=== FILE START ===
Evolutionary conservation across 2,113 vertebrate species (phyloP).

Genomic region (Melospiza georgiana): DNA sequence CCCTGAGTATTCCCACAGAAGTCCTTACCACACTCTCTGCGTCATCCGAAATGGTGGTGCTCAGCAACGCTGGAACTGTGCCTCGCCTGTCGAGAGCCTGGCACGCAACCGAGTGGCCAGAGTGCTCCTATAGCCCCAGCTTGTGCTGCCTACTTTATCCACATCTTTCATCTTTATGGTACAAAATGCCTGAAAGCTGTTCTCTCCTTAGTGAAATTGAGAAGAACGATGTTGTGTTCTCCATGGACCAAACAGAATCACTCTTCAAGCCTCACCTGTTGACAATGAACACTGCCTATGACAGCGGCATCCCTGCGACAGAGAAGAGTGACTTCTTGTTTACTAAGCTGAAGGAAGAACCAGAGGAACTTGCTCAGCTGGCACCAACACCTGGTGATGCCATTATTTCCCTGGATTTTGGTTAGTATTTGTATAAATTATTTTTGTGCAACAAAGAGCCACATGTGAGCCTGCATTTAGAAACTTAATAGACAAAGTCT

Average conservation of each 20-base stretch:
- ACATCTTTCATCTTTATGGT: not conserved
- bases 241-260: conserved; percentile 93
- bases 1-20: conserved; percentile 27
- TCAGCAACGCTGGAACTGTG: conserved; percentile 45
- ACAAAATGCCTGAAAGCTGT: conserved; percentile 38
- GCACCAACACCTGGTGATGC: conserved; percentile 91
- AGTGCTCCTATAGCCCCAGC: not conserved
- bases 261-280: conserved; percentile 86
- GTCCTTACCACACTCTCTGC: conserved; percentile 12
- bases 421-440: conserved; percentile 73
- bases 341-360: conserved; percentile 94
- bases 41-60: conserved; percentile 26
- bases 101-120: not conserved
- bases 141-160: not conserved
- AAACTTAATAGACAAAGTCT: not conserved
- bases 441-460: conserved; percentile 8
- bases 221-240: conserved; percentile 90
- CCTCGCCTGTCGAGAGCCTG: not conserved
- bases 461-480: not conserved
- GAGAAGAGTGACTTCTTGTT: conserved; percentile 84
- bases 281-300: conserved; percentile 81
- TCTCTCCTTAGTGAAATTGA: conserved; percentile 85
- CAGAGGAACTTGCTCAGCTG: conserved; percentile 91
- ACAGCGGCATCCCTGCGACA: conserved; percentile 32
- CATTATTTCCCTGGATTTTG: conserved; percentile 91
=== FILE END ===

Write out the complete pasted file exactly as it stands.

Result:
Evolutionary conservation across 2,113 vertebrate species (phyloP).

Genomic region (Melospiza georgiana): DNA sequence CCCTGAGTATTCCCACAGAAGTCCTTACCACACTCTCTGCGTCATCCGAAATGGTGGTGCTCAGCAACGCTGGAACTGTGCCTCGCCTGTCGAGAGCCTGGCACGCAACCGAGTGGCCAGAGTGCTCCTATAGCCCCAGCTTGTGCTGCCTACTTTATCCACATCTTTCATCTTTATGGTACAAAATGCCTGAAAGCTGTTCTCTCCTTAGTGAAATTGAGAAGAACGATGTTGTGTTCTCCATGGACCAAACAGAATCACTCTTCAAGCCTCACCTGTTGACAATGAACACTGCCTATGACAGCGGCATCCCTGCGACAGAGAAGAGTGACTTCTTGTTTACTAAGCTGAAGGAAGAACCAGAGGAACTTGCTCAGCTGGCACCAACACCTGGTGATGCCATTATTTCCCTGGATTTTGGTTAGTATTTGTATAAATTATTTTTGTGCAACAAAGAGCCACATGTGAGCCTGCATTTAGAAACTTAATAGACAAAGTCT

Average conservation of each 20-base stretch:
- ACATCTTTCATCTTTATGGT: not conserved
- bases 241-260: conserved; percentile 93
- bases 1-20: conserved; percentile 27
- TCAGCAACGCTGGAACTGTG: conserved; percentile 45
- ACAAAATGCCTGAAAGCTGT: conserved; percentile 38
- GCACCAACACCTGGTGATGC: conserved; percentile 91
- AGTGCTCCTATAGCCCCAGC: not conserved
- bases 261-280: conserved; percentile 86
- GTCCTTACCACACTCTCTGC: conserved; percentile 12
- bases 421-440: conserved; percentile 73
- bases 341-360: conserved; percentile 94
- bases 41-60: conserved; percentile 26
- bases 101-120: not conserved
- bases 141-160: not conserved
- AAACTTAATAGACAAAGTCT: not conserved
- bases 441-460: conserved; percentile 8
- bases 221-240: conserved; percentile 90
- CCTCGCCTGTCGAGAGCCTG: not conserved
- bases 461-480: not conserved
- GAGAAGAGTGACTTCTTGTT: conserved; percentile 84
- bases 281-300: conserved; percentile 81
- TCTCTCCTTAGTGAAATTGA: conserved; percentile 85
- CAGAGGAACTTGCTCAGCTG: conserved; percentile 91
- ACAGCGGCATCCCTGCGACA: conserved; percentile 32
- CATTATTTCCCTGGATTTTG: conserved; percentile 91